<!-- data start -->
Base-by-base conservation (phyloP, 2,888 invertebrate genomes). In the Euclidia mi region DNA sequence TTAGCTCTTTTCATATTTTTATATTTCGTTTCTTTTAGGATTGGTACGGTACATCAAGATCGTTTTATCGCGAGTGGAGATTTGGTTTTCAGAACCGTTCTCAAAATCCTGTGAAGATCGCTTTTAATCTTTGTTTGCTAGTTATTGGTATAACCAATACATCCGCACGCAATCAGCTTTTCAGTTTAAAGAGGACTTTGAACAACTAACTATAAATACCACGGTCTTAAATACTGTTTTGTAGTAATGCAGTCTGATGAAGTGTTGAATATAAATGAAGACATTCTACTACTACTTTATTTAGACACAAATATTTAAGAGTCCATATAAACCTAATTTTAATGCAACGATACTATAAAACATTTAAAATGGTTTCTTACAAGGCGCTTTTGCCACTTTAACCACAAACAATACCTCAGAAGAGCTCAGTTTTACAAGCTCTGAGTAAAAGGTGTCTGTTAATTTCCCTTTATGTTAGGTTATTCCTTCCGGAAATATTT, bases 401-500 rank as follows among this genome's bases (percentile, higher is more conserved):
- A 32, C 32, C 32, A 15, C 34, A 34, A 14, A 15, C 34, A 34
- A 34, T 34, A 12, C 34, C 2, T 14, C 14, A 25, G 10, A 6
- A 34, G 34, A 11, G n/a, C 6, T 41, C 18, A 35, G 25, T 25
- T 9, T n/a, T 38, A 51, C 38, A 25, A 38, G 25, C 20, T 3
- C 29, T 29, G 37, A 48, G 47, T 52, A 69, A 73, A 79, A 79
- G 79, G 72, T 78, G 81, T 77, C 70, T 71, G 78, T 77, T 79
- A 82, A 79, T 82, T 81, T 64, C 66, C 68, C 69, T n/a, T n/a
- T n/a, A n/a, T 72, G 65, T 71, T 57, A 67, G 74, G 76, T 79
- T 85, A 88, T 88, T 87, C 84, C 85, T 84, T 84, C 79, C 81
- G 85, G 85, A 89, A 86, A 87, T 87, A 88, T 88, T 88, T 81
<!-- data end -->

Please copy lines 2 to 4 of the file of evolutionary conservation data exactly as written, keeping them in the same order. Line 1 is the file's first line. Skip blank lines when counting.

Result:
- A 32, C 32, C 32, A 15, C 34, A 34, A 14, A 15, C 34, A 34
- A 34, T 34, A 12, C 34, C 2, T 14, C 14, A 25, G 10, A 6
- A 34, G 34, A 11, G n/a, C 6, T 41, C 18, A 35, G 25, T 25